Posted by MH, Boston's Hidden Restaurants, on July 28, 2010.
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Tuesday, July 20, 2010
Saturday Evening at the Lobster Shanty, Eastham, MA
The stretch of Route 6 that goes through the Outer Cape communities of Eastham and Welfleet is a seafood lover's dream, as it is lined with seafood shacks and restaurants, some of which are outstanding. We tried one of the slightly lesser known spots a couple of weeks ago while in the area, and while there were some hits and misses, we thought that the Lobster Shanty in Eastham was decent overall.
Located on the southbound side of Route 6 across the street from the Salt Pond section of the Cape Cod National Seashore, The Lobster Shanty is a sprawling spot with several rooms of dining as well as a large, covered outdoor patio. The inside of the place is casual and well-worn, with lots of little nooks and crannies giving it an almost maze-like feel. A lobster tank is set up in the middle of the place, while a small takeout area is in the front section for those who may be looking to dine at the nearby beaches.
When we arrived, the outdoor patio had a number of empty tables, so we were able to grab one of them and enjoy the near-perfect weather. As soon as we were seated, however, the couple on one side of us were complaining about the quality of the mussels they ordered, while the couple on the other side were grumbling about the fact that it was taking so long to get their check. Needless to say, we became a bit nervous about the place, and while our server did disappear for long stretches, there were no real complaints about our food. The clam chowder was delicious, being neither too thick nor too thin, while the crab cakes were perhaps the highlight of the meal, with lots of sweet crab meat--and very little filler--and a rich lobster sauce that added even more sweetness to the appetizer. Our main courses were also impressive, as the fried scrod sandwich was not too greasy and had multiple pieces of fish, and the seafood medley had a delightful mix of quahogs, shrimp, scallops, and scrod. Sides were a mix, with the French fries that came with the sandwich tasting a lot like McDonald's fries (a good thing in my book), but the baked potato that came with the seafood medley was a bit dry and the accompanying vegetables were obviously of the frozen variety. Drinks included a rather strong cranberry margarita that had an excessive amount of crushed ice and a sweet and creamy pina colada that had a nice kick to it. Much like one of the couples next to us, we had to wait a long time for our check, which made no sense as the place wasn't that crowded. The overall price was just a tad high, but not outrageously so.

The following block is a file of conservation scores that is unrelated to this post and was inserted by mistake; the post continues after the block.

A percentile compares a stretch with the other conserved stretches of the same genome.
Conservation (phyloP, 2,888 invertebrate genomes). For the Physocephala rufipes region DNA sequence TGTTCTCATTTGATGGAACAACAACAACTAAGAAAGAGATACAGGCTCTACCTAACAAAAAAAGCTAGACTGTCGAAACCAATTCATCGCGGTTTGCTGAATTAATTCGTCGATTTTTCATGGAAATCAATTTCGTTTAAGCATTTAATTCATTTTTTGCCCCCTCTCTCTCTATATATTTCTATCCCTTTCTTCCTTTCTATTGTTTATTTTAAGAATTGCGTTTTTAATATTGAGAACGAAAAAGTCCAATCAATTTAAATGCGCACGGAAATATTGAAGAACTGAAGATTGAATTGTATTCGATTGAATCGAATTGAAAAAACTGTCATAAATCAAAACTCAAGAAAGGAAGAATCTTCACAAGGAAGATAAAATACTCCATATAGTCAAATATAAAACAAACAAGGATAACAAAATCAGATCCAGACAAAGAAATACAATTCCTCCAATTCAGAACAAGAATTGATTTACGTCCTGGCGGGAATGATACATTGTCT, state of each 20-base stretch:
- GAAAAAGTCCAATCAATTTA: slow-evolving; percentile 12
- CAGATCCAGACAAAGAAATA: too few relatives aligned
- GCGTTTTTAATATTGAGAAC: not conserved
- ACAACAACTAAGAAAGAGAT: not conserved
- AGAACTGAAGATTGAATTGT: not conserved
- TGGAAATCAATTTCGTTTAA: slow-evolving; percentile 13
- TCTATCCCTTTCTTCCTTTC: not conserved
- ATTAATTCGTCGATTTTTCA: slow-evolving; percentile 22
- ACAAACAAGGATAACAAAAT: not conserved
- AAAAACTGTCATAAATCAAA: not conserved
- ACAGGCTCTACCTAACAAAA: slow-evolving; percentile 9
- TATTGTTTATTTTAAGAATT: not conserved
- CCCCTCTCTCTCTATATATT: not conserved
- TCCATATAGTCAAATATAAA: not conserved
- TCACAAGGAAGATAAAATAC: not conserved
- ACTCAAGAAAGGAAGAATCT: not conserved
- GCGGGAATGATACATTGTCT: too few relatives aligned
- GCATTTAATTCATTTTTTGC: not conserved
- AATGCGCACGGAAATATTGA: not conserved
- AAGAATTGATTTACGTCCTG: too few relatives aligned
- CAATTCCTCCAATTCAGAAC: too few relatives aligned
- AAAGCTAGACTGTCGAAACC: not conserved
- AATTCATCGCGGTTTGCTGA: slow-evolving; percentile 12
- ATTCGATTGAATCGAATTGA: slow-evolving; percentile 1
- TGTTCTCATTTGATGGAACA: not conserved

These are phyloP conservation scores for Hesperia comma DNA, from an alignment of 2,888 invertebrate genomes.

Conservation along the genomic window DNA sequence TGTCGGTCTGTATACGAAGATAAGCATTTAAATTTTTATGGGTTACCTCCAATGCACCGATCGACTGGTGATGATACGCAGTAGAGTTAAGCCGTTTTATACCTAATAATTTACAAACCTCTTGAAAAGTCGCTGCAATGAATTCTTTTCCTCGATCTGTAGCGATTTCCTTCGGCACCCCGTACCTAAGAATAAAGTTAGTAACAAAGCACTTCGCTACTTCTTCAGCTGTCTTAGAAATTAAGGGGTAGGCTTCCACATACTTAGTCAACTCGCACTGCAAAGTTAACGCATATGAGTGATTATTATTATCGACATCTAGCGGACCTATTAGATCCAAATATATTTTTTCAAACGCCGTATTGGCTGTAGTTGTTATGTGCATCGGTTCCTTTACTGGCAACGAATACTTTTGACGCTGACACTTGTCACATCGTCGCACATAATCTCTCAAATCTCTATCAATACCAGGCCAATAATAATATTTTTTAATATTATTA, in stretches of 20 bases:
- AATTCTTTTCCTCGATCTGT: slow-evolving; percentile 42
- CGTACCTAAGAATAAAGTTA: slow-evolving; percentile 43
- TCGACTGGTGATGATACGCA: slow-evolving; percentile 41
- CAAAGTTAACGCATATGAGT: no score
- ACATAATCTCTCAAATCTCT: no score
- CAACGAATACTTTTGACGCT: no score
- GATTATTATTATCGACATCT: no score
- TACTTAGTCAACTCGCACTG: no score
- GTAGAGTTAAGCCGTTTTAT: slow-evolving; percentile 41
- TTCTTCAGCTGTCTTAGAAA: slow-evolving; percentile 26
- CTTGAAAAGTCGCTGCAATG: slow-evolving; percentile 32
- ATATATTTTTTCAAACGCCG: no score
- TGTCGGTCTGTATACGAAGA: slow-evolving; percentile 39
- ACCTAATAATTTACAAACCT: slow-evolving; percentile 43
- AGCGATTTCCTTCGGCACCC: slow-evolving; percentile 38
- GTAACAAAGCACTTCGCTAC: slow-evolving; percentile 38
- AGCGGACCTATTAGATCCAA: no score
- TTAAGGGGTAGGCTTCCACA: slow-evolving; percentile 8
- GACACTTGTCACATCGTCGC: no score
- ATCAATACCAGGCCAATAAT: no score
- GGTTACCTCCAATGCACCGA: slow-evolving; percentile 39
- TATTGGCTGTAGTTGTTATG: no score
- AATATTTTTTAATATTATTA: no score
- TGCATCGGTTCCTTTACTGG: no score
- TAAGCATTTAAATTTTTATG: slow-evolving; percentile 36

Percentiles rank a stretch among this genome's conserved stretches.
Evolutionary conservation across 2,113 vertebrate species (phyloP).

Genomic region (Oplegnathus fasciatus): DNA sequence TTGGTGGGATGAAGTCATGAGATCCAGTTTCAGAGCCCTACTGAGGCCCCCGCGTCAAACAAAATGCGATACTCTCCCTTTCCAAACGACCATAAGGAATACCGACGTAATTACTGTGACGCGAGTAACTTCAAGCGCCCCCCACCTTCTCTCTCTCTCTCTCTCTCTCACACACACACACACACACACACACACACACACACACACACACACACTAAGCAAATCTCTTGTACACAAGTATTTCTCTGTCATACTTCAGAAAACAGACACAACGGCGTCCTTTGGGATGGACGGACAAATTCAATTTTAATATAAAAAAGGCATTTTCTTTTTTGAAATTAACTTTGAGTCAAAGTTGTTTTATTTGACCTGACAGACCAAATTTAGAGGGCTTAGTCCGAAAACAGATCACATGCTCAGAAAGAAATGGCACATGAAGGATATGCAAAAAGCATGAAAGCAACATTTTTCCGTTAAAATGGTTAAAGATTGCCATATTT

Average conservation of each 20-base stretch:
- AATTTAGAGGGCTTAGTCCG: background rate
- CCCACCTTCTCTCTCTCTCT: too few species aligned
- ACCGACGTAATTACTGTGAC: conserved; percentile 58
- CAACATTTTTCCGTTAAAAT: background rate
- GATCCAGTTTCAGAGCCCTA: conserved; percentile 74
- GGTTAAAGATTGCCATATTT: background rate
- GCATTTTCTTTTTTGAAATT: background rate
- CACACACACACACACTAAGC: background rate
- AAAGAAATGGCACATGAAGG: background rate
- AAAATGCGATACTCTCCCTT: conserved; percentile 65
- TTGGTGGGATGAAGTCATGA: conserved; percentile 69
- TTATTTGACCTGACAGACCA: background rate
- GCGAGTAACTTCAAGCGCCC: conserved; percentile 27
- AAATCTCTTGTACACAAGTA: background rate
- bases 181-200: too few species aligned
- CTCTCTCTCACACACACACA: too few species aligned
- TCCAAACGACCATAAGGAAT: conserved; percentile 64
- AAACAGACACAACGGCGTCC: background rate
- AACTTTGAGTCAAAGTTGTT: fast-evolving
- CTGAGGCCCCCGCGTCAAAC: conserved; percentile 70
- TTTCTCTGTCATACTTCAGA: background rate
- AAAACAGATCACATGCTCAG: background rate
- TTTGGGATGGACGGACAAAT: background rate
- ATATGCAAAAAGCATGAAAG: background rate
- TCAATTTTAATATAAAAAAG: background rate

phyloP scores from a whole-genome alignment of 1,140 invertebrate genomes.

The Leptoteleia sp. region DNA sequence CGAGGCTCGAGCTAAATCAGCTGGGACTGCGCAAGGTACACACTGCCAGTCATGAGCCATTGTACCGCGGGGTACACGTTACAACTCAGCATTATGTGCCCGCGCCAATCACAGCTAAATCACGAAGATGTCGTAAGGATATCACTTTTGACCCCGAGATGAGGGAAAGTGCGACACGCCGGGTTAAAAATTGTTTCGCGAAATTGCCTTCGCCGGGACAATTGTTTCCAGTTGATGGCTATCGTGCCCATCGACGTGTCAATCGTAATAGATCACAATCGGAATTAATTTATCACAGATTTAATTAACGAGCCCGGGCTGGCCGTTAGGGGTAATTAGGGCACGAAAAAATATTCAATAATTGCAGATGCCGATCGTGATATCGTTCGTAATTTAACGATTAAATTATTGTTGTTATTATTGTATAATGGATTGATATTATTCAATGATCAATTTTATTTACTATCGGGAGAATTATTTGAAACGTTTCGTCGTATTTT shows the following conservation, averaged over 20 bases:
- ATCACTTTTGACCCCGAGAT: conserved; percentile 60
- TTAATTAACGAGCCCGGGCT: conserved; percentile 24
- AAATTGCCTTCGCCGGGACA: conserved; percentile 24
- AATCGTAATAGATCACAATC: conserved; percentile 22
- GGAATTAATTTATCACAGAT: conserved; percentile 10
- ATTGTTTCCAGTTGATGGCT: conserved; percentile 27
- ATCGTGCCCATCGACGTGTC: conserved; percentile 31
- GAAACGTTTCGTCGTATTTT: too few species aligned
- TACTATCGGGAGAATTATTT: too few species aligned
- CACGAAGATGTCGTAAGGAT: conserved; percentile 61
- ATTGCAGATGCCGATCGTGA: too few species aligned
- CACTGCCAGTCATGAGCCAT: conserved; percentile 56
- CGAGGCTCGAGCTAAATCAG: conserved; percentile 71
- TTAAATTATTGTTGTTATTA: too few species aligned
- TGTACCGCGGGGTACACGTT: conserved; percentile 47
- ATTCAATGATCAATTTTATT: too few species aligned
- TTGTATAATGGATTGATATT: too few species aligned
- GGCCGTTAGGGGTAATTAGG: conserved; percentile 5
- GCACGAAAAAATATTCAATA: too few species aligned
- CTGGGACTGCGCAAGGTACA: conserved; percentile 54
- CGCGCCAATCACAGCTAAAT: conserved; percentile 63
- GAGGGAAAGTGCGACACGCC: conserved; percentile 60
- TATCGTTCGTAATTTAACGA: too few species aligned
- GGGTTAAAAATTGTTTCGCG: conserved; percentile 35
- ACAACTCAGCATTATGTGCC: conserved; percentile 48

With all of the seafood places in the immediate area (including some that people seem to rave about), I'm not 100% sure I'd go back to the Lobster Shanty. Sure, the food was mostly good and the outdoor patio was nice, but there was no excuse for the slow service, and the lack of crowds made me wonder if other people have had problems as well. I did love the crab cakes, though, and would certainly consider getting them again, perhaps as a takeout item.